Copied from the South Williamstown Community Association’s website
By Regina Rouse and Sam Edgerton November, 2011
The now-closed “Store at Five Corners” occupies one of the most historic locations not only in Williamstown but in all of Berkshire County. Here where Mahican trails crossed and the Hancock Brook joins the Green River Isaac Stratton and his new bride Mary Fox came two hundred and fifty years ago, to settle. With the French and Indian Wars winding down and the lands in South Williamstown surveyed into fifty acres lots these lands were considered the prime farming land in Williamstown.
Isaac Stratton with his family had moved from Warren Massachusetts to Williamstown the previous year and his father Richard quickly bought several lots in town and lots 53 and 54 in South Williamstown. These two lots are the land the Strattons farmed. Isaac and Mary built a cabin in 1761 just north of the brook and remained the only settlers in South Williamstown for three years. During this period their home also served as a tavern.
By 1765 other settlers began to arrive. Among them were Samuel and Hannah Sloane. Sam was a blacksmith by training but also proved to be a very successful land speculator. He built a large log house on the right side of Sloane Road near Oblong Road and in 1767 bought Isaac Stratton’s cabin and land near the brook. In 1770 he built a tavern on this site. The building today is The Store at Five Corners.
As the number of settlers grew along with anti-British sentiment a military line was drawn on the map of Williamstown dividing the town in two equal parts called The North Part and South Part. Because the poor condition of the roads made travel to and from town difficult and time-consuming residents of South Williamstown had already begun to turn inward and the tavern was the place to meet.
The citizens of the South Part were fiercely anti-British. Sam Sloane and a small number of South Williamstown men fought already at the Battle of Bunker Hill. In August 1777 a company of South Part citizen soldiers under Captain Samuel Clark gathered at the tavern and marched north to join General John Stark in Vermont and engaged with him in the spectacular victory against the German mercenaries of British General John Burgoyne, who were attempting to capture an American supply depot in Bennington. Almost two dozen of these men are buried in Southlawn Cemetery across the brook from the tavern/store.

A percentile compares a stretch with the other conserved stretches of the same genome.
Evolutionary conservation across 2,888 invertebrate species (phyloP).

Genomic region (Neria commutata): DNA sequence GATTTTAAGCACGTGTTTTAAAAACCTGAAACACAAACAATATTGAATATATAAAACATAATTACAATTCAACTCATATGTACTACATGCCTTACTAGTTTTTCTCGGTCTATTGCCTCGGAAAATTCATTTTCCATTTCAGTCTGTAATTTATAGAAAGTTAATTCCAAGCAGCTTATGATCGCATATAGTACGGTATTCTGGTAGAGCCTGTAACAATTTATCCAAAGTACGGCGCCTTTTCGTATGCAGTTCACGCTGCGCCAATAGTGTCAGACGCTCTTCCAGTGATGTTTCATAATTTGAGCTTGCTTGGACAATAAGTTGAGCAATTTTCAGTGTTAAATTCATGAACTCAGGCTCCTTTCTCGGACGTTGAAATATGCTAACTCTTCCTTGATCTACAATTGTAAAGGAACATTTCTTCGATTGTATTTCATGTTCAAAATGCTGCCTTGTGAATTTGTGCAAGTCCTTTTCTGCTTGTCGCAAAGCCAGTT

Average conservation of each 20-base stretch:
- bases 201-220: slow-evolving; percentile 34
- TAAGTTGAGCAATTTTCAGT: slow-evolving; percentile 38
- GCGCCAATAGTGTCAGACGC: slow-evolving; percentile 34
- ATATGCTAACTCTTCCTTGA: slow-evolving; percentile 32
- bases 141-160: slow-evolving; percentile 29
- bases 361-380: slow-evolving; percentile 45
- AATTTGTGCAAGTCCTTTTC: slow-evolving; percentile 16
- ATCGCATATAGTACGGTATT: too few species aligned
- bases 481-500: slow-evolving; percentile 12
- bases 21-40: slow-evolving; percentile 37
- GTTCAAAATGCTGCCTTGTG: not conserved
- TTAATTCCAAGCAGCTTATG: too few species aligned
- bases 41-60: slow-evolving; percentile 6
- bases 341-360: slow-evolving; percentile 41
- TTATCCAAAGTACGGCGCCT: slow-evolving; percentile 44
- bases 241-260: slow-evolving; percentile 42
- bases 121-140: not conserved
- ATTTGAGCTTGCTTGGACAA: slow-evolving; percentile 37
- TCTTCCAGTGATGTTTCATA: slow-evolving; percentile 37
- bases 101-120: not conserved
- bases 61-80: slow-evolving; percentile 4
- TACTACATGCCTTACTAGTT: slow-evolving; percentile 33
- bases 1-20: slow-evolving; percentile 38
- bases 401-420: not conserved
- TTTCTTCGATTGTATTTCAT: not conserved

After the American Revolution stores and small factories started to appear in the Five Corners area largely to serve the growing population. Samuel Sloane’s tavern was now run by a relative. It changed hands a number of times but remained an inn as well as a meeting place for eating and drinking. John Jordon, who owned the tavern between 1833-1865, added a second story with a porch across the front of the upstairs. The meeting room upstairs was used every third year for town meetings. A wing was attached to the back to fill the needs of parents visiting their sons attending the prominent boy’s prep school across the road. There was a livery stable next door to the tavern and the tavern served as a stagecoach depot. The tavern also housed the first Post Office in South Williamstown.
In 1905 new owner John Steele closed the inn and opened a grocery store downstairs in the building. His living quarters were upstairs. Later gas pumps were installed out front. The store personified the New England country store. It continued in the Steele family for the next half-century.
When the New Ashford Road was widened in the 1920s the store was moved back and the wing was removed. The wing was moved to the next-door farm and used as a private residence. It was recently torn down by the current farm owner.
During the Depression, Thomas Steele saved many families by allowing them to run up tabs he knew they could never pay. On a more amusing note a local historian relates “During the Steele’s’ ownership, rocking chairs adorned the front porch along with redeemable bottles that children would exchange for penny candy. South Williamstown residents recall as children would collect the bottles in front of the store and redeem them for a penny, the penny was then used to buy candy. After the transaction, Mr. Steele would put the bottles back out again to be redeemed by the children.” This symbolizes not only the generosity of the Steeles but also has become the symbol of our community togetherness.
Elder residents still refer to this historic site as “Steele’s Comers.” Perhaps it is not too unrealistic that the South Williamstown Community Association would like to see some of this old-fashioned sentiment returned to a permanent re-opening of the Store at Five Corners–regretfully closed for the first time in 239 years. Until its closing in 2011 it was considered one of the oldest continuously operating businesses in the United States.